I have to admit, I thought tonight’s speech was going to go in a different direction: I figured that Obama would essentially concede a temporary defeat, but ask Congress to give him the authority to attack Syria after a certain period of time if it didn’t hand over it chemical weapons. Instead, he back-pedaled even farther, taking the Congressional authorization vote off the table (at least temporarily). I suppose he recognized that facing certain defeat, he couldn’t fudge it by asking for authorization for a date specific in the future. It just would’ve looked like an end run around his losing proposal.
That being said, the senatorial Bobsey Twins, McCain and Graham, have co-opted two Democratic hawks, Carl Levin and Chuck Schumer to form a Gang of Four. They’re proposing exactly what I wrote above–that Congress authorize Obama to strike Syria if he concludes Syria isn’t honoring its pledge to rid itself of chemical weapons. While I don’t know the tone of the debate in Congress these days, I’d be surprised if the majority would go for this. As I wrote, it’s an end-around Obama’s original plan. If the American people don’t want us attacking Syria now, why would they approve attacking it in 60 days if Syria still had chemical weapons?
All of Obama’s rhetoric about the horror of Assad’s use of chemical weapons, while true, continue to mask the fact that there is no real substance, no plan to respond to it in coherent fashion. Outrage and high dudgeon are essentially poses unless you have a broader vision of what you’d like to accomplish. Launching a bombing strike is not a plan, it’s a tactic. A short-term act that has little or no substance in the long-run. In fact, a military assault of a few days may make things worse in the long-term.
Another problem with Obama’s approach is that it focuses too narrowly on chemical weapons, when Assad is a butcher willing to use all manner of weapons to achieve his aims. The U.S. president also overlooks that the rebels too are not much better than Assad. While there may be “good” rebels along with the “bad,” the latter have taken the lead in the fight against Assad. We have to assume that if Assad was overthrown the country would not be ruled by the Muslim equivalent of choir boys. In fact, the rebels could very well end up being worse than Assad. At least, to refer to the proverbial phrase about Mussolini, Syria’s leader ‘made the trains run on time.’ While Assad was a tyrant, his family dynasty was one his people managed to live with for four decades. If Al Qaeda ran Syria, there would be even more rivers of blood running down the streets than now, and trains definitely wouldn’t run on time.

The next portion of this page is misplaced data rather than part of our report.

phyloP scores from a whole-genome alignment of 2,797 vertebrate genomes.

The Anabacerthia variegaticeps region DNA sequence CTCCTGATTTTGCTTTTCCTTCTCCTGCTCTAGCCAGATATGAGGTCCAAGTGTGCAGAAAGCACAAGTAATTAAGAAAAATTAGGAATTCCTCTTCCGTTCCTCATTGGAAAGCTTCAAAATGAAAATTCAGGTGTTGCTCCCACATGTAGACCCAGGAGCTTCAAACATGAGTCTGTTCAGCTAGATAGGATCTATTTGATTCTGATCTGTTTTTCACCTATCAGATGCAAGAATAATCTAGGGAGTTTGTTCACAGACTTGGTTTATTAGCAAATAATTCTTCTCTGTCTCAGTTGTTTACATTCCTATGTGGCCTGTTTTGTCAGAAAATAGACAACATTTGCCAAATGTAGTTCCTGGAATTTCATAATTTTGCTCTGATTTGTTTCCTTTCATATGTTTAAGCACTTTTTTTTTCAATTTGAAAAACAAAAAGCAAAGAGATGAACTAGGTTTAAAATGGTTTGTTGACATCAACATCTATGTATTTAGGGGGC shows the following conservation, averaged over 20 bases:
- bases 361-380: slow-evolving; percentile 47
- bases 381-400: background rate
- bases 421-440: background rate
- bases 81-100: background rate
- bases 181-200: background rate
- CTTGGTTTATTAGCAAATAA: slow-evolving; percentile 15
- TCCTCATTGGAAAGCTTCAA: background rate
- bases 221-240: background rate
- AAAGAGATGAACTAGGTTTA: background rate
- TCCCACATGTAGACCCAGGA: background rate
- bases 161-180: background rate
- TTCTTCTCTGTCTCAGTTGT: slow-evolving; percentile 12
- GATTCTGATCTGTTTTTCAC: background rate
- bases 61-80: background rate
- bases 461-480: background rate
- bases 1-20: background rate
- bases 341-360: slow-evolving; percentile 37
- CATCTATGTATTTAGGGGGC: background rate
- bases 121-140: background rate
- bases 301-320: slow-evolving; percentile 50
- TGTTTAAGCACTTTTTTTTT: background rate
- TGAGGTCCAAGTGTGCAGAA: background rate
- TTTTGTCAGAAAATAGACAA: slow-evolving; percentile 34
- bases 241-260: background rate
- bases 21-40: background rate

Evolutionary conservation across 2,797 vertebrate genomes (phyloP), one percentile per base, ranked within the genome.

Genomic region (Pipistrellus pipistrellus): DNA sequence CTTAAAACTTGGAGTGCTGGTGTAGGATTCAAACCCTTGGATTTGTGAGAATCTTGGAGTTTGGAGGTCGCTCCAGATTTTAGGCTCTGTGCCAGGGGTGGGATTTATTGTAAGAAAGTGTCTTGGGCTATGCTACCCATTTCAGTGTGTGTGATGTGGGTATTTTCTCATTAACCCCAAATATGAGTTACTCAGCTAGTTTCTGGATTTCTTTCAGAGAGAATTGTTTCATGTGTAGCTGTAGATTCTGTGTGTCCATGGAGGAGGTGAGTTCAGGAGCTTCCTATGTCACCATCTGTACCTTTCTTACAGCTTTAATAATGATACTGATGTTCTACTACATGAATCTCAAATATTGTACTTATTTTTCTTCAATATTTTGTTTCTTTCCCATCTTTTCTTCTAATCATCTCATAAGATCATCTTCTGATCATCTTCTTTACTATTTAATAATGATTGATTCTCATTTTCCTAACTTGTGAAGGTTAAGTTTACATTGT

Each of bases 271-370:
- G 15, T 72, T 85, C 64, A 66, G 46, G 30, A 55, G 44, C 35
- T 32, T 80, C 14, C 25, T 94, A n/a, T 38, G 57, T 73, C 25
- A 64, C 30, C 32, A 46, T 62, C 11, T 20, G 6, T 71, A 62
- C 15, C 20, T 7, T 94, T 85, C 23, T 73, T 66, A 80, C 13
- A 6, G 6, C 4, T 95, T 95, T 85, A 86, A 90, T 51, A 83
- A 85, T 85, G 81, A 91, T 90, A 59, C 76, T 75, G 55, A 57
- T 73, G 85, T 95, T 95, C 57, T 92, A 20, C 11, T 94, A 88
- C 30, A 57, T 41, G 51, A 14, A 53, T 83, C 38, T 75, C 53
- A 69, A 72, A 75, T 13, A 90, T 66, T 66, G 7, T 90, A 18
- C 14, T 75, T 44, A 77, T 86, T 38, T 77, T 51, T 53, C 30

Turning now to Assad’s chemical weapons: the suggested plan sounds very shaky. Personally, I don’t believe either Syria or Russia intend to carry it out in any meaningful way. Unless there was a threat of an imminent attack. Then Assad, like Sadaam before him, would make endless last-minute offers that conceded points he’d been adamant about only days before. Tyrants tend to behave this way. If Assad were smart, he would make a dramatic flourish and actually dismantle his chemical weapons stockpile. It would be a decisive act that showed a willingness to compromise and earn him points in international public opinion. But tyrants aren’t in the business of being magnanimous. They’re in the brutality business. So it’s doubtful Assad will be smart about this.
The only silver lining in Obama’s defeat (as far as he’s concerned) is that the drama that unfolded in Congress brought the U.S. to the brink of intervention. It will that much easier to obtain the support of the American people for an attack the next atrocity Assad’s toadies commit.
My modest proposal is that the United Nations enforce a total weapons embargo on Syria, both sides. Because this would still leave Assad with a substantial advantage in air power, I’d also urge a No-Fly zone be established. It might take time to establish an equilibrium in the fighting. But eventually, either the rebels would win through sheer staying power; or there would be a stalemate in which neither side could beat the other. The benefit of my proposal is that each side would be killing each other a single bullet or dagger at a time, rather than with bombs, rockets, and gas. War is a lot more laborious and exhausting when you’re using slingshots rather than helicopter gunships.
Finally, I would like to induct several new members in the Jewish communal Hall of Shame. I’m not talking about the ADL, AJC or Aipac. They’re already members and have been for years. Everyone knew they’d be pro-war. I’m talking about J Street (which I’ve reported here), Americans for Peace Now, and Israel Policy Forum. The first two wimped out on the Congressional vote deciding that silence was the better part of valor. Israel Policy Forum actually went all-in with the Lobby and supported a military attack. Jewish Voice for Peace also doesn’t appear to have taken a position. But I believe that is because the group has confined itself to dealing only with the Israel-Palestinian conflict.Buffer